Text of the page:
"Examinations" - This is a word that causes sleepless nights,
a word can change a cheerful person into a nervous wreck. So, what are
examinations, and how can they be any good?
An examination can be defined as a detailed inspection or analysis of an object
or person. For example, an engineer will examine a structure, like a bridge, to
see if it is safe. A doctor may conduct a medical examination to gauge whether a
patient is healthy. In the school context, it is the students who take the
examinations. These are usually a series of comprehensive tests held at the end
of each term, year or, in the case of public examinations, after a few years.
One of the main purposes of school examinations is to improve the quality of
education. From the results of the examinations, the teachers and planners of
the curriculum will be able to gauge the extent to which the students have
acquired the knowledge and skills of the course material. This would, first of
all, provide an evaluation of their teaching methods, so they can improve them,
Examinations are also used as a yardstick for measuring the capability of the
candidate, for further education or employment. For example, examination results
are the main criteria when selecting students for entrance into universities. It
is assumed that the examination results would indicate whether or not the
student will be able to handle the course. In the case of employment, it is felt
that the examination results will indicate whether or not the job seeker has the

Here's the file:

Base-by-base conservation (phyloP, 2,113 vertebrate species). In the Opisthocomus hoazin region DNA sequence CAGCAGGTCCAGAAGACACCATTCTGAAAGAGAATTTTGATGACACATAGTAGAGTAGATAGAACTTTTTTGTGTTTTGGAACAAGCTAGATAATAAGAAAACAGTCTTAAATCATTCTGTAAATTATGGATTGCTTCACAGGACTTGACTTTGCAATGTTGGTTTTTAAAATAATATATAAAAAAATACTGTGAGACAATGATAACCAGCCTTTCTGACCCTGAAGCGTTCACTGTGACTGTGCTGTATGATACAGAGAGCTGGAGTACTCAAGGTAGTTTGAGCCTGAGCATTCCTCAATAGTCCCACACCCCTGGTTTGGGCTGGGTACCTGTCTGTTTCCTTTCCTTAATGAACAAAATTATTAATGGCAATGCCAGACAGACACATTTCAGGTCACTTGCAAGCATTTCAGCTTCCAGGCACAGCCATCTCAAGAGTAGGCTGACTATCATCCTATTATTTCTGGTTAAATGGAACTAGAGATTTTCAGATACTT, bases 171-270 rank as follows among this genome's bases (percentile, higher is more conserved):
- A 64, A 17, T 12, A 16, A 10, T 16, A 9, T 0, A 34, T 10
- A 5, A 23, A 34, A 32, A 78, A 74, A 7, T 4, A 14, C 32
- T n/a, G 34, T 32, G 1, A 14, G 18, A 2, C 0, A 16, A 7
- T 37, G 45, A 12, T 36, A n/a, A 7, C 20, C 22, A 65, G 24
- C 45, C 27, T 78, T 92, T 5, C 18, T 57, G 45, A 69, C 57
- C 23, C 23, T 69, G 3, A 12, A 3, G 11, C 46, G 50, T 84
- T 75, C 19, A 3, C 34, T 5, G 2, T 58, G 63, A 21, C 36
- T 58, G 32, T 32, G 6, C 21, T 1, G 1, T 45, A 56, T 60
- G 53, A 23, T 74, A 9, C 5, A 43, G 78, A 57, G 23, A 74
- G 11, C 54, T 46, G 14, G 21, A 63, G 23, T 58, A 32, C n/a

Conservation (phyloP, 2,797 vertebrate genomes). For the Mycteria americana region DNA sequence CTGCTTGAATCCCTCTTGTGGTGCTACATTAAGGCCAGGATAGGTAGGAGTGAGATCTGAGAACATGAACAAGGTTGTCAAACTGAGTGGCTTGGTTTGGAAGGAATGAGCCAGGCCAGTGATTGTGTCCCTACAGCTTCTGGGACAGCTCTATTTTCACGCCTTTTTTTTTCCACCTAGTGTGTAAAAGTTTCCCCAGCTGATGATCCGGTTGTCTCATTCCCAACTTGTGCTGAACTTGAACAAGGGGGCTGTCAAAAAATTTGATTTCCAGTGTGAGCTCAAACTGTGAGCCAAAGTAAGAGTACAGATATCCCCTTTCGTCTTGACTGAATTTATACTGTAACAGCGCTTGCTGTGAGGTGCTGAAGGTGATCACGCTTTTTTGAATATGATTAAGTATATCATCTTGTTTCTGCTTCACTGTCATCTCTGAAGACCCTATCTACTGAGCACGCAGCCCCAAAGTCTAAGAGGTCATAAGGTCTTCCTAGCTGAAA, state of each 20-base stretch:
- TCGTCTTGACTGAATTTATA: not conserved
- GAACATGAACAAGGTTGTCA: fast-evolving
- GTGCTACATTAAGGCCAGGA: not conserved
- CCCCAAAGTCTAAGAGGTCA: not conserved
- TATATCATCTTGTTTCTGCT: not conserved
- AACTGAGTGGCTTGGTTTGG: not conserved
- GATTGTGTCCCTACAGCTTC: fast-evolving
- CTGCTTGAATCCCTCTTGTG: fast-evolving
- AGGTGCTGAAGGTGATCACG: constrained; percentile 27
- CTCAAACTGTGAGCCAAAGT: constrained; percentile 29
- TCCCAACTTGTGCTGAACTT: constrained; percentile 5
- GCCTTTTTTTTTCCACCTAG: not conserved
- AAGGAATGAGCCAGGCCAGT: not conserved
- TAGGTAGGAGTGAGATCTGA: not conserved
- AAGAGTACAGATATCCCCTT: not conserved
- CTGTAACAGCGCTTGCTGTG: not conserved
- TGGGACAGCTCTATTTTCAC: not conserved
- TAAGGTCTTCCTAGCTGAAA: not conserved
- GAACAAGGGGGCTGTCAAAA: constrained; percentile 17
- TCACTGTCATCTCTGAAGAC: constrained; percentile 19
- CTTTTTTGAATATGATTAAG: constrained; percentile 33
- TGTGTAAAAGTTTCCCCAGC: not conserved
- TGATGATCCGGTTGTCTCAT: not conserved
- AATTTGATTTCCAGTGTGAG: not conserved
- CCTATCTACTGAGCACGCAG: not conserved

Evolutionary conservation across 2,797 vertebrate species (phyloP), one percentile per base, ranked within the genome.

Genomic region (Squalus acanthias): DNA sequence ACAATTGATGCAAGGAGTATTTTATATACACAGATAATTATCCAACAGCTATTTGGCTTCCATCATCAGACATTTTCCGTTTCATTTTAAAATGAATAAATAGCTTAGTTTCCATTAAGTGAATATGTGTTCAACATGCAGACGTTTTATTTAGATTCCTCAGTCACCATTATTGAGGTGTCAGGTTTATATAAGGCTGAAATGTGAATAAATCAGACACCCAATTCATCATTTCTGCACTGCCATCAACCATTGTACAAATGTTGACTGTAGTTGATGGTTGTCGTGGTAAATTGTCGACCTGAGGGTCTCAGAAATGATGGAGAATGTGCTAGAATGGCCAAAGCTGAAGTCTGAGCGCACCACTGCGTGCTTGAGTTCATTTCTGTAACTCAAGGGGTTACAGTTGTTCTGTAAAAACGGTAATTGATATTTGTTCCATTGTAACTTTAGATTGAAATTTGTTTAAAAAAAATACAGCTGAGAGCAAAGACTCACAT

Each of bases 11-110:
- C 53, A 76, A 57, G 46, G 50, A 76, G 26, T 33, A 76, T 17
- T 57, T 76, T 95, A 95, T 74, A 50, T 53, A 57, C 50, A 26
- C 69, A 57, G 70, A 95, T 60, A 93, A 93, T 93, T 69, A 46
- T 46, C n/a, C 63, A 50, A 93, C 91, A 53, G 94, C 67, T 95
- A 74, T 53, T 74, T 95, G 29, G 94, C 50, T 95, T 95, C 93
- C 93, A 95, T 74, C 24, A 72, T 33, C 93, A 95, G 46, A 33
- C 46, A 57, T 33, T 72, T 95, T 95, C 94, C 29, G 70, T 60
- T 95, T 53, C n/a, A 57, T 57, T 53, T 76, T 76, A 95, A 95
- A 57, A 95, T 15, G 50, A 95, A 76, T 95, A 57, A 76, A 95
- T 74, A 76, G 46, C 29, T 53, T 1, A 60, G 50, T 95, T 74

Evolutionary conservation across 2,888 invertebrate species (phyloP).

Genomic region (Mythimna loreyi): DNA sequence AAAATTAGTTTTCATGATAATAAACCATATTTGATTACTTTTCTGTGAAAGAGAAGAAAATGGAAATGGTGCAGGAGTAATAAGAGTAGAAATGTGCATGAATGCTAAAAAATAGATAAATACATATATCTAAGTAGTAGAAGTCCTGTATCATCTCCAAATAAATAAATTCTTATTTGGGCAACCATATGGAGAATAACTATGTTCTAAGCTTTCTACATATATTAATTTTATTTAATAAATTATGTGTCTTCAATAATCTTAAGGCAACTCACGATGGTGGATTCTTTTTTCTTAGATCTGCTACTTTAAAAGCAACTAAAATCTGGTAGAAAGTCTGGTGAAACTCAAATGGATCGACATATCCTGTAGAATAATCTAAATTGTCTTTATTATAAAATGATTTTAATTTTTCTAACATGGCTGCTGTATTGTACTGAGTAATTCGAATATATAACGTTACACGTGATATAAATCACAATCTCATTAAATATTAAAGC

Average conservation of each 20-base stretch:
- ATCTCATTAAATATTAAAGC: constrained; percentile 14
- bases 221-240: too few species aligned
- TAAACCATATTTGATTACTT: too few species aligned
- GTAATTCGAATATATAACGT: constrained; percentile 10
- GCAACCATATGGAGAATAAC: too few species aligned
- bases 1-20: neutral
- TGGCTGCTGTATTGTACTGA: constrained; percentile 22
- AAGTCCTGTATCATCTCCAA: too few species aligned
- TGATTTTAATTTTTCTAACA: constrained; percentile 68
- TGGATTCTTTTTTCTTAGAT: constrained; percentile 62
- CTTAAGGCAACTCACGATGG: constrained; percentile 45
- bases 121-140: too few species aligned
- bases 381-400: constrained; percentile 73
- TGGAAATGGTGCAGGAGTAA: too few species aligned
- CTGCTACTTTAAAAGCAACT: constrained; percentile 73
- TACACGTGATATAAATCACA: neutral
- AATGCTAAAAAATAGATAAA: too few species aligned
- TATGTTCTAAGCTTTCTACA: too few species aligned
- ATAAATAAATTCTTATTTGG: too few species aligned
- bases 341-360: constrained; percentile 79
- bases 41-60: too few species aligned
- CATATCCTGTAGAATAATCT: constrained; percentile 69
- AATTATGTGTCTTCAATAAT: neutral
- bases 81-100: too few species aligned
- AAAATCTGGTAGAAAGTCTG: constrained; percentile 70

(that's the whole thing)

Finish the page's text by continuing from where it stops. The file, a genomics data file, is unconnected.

skills or intelligence to handle the job.
However, does the school examination system provide an accurate yardstick of the
candidate's ability? Albert Einstein, at the age of 16, took the entrance exam
to the Swiss Federal Institute of Technology, but failed and so was rejected by
this elite school. Yet, Einstein went on to develop the theory of relativity and
quantum theory, winning the Nobel Prize in Physics at the age of 42. Other
examples of famous achievers who failed in school examinations would include
Winston Churchill, Thomas Edison and Bill Gates.
One may also question whether the present examination system
results in better teaching in schools. In fact, some teachers are so pressured
to produce good examination results that they are forced to practise poor
teaching methods. They may race through the syllabus, ignoring the fact that the
weaker students have not grasped some of the concepts. Some other teachers may
concentrate on popular examination topics, ignoring the topics which are rarely
tested in the examinations.
Pressure to succeed in examinations may also be detrimental to the students.
They may be so filled with anxiety and stress that they do not enjoy their
school years. They may be studying only to get good examination results, rather
than a rounded education. Some of the weaker students, who cannot seem to
achieve good examination results, may lose interest in their studies. In extreme
cases, students may be so frustrated or disappointed in their results that they
may consider ending their lives.
In conclusion, I realise that examinations are necessary and useful in many
areas of our lives. However, within the school system, they should be given less
emphasis or conducted in a different way. Furthermore, educationists, employers
and students themselves should be reminded that examination results may not
provide the best assessment of an individual's talents and capabilities.